The Beginning….

The Greene County Domestic Violence Project began as a two-bedroom apartment in Yellow Springs in 1979 as a project of the Greene County Welfare Department.  In 1980, the agency incorporated as a private, not for profit corporation and the shelter moved to its first house in Xenia, which had one staff and several students.  FVPC Line DrawingThe project relocated twice more until 1984 when it settled into its long-term site in a large Victorian House in the Water Street District of Xenia where it remained until 2001.

During the 1980’s and 1990’s the Greene County Domestic Violence Project had a rich history of providing shelter, crisis hotline, victim advocacy and school based prevention programs to prevent family violence and reduce its impact in Greene County.

The l990’s brought many advances in the field of family violence and the agency evolved progressive programs to meet the expanding need for services.  Professional counseling programs and educational programs (Healthy Homes and SMILES) were added for adults and children.  In 1999 the agency became a Certified Mental Health agency through the State of Ohio.  School based programs expanded in 1994 to include both junior high and high school students in all Greene County public school districts.  And, in 1995 the Xenia Police Division and GCDVP collaborated to form a nationally recognized program entitled DIVERT that partners law enforcement with domestic violence crisis workers for home based follow-up.  Today, DIVERT services are being made available throughout Greene County and the agency has been able to operate satellite educational programs in Fairborn.

Violence Free Futures….

In 1997 the agency began to set a goal to secure a new facility and requested the help of the community.  Seventeen community leaders formed the Shelter Facility Task Force and began to search for a site for the new facility.  The Board decided to mortgage the aging property and invest the loan to begin a capital campaign which would require that the agency hire a FVPC EntranceDevelopment Officer.  The Shelter Facility Task force located a potential site, the Xenia Grace Chapel which was up for sale.  The Physicians Charitable Foundation of the Miami Valley stepped forward with funds for an architectural site feasibility study.  It appeared the agency would need to raise a million dollars to construct the kind of center that was needed.  This amount was later increased to 1.5 million after the site was secured and greater detail was obtained regarding the cost of the renovation and new construction.  The County Commissioners graciously agreed to purchase the site through the Community Improvement Corporation for the Agency.  The Eastern Miami Valley Alcohol Drug and Mental Health Services Board made an early and large commitment to the Campaign as did members of the Staff and Board of the   agency. A cadre of volunteers representing community leaders from all over Greene County sacrificed their time, energy and financial resources to march forward under the leadership of Herman Menapace and Representative Dave Hobson to lead the successful campaign entitled Violence Free Futures. Four hundred individuals, families, civic organizations, churches, businesses, foundations, and state and local governments provided funds for the project.  These donors will be memorialized permanently in the agency’s reception area in thanks for their commitment to the work of non-violence.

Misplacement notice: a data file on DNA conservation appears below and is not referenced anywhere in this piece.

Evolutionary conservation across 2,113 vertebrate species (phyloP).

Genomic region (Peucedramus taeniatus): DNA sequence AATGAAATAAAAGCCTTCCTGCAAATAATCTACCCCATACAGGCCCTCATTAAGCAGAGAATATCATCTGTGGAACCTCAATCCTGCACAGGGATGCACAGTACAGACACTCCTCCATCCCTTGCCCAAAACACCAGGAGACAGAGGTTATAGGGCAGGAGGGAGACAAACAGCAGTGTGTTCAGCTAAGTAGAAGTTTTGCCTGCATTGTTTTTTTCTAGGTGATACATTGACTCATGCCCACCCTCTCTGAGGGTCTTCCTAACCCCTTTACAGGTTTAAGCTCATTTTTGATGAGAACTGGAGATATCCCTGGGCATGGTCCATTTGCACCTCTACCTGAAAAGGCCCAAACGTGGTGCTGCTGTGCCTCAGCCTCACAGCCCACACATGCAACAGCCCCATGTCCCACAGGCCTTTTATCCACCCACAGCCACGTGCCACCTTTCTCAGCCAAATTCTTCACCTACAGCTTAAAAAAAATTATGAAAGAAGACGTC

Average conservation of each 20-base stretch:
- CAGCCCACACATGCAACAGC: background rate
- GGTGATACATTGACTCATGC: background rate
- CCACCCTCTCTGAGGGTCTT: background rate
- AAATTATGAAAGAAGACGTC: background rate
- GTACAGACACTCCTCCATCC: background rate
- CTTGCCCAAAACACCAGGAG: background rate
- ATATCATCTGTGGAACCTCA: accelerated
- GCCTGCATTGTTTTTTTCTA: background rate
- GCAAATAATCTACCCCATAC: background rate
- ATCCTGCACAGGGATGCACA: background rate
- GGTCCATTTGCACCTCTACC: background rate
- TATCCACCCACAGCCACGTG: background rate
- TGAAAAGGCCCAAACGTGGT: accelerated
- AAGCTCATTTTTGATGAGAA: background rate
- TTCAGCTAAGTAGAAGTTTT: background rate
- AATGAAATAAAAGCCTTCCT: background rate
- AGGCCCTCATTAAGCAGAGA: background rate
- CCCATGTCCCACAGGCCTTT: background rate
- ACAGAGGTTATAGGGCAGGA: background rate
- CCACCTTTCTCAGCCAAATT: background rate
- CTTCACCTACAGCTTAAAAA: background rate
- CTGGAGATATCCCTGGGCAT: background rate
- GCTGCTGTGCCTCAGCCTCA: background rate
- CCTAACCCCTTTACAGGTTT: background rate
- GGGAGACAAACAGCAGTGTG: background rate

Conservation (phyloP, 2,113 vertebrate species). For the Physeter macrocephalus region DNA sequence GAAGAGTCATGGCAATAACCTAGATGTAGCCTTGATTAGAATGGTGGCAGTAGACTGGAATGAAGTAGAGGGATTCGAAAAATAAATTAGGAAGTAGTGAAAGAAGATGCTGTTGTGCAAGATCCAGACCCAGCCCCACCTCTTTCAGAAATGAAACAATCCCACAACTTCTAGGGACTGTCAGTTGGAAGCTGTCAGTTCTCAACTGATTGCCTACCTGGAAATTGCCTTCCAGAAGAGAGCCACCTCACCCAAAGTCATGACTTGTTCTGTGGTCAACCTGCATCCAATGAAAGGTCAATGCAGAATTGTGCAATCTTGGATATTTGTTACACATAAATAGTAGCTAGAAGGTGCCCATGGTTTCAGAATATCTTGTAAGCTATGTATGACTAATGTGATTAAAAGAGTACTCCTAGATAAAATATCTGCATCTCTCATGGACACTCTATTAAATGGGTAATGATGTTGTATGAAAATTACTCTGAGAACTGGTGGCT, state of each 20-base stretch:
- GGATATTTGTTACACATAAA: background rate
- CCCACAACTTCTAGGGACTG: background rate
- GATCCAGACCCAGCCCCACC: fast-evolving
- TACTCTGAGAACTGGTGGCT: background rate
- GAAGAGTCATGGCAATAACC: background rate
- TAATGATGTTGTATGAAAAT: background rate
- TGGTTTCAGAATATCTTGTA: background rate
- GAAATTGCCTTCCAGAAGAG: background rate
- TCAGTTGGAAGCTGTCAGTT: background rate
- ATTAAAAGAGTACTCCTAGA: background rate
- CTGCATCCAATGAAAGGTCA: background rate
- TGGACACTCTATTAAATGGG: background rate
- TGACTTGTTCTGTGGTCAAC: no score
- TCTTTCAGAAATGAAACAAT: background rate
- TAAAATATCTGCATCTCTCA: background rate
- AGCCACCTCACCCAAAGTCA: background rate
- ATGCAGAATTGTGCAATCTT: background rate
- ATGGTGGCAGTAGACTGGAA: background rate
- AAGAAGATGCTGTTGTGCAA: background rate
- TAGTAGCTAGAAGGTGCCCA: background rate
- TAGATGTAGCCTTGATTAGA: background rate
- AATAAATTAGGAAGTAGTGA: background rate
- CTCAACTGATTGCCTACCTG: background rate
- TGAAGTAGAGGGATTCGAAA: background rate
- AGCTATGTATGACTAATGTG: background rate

FVPC Safe HouseIn June 2000, a groundbreaking ceremony was done and the new name for the facility was announced:  The Kathryn K. Hagler Family Violence Prevention Center.  This name was chosen to honor both the Hagler family’s generosity to this project and Mrs. Hagler’s long and distinguished career as a public servant and advocate for families and children in Greene County.  Construction by G.C. Contracting began in July 2001 and was completed under the management of the Architect, Levin Porter Associates. On May 17, 2001 the agency moved to the new facility.

The 21st Century….

Since the move, the agency has evolved to continue to provide comprehensive, holistic services to victims of domestic violence.  The Board and Staff have truly embraced the name Family Violence Prevention Center and have incorporated several new programs to prevent future incidences of domestic violence in Greene County.  These include Domestic Violence Intervention Program for batterers, Healthy Couples educational classes and Workplace Violence training.  In 2006, the agency became certified by the Council on Accreditation, a prestigious and plausible accomplishment.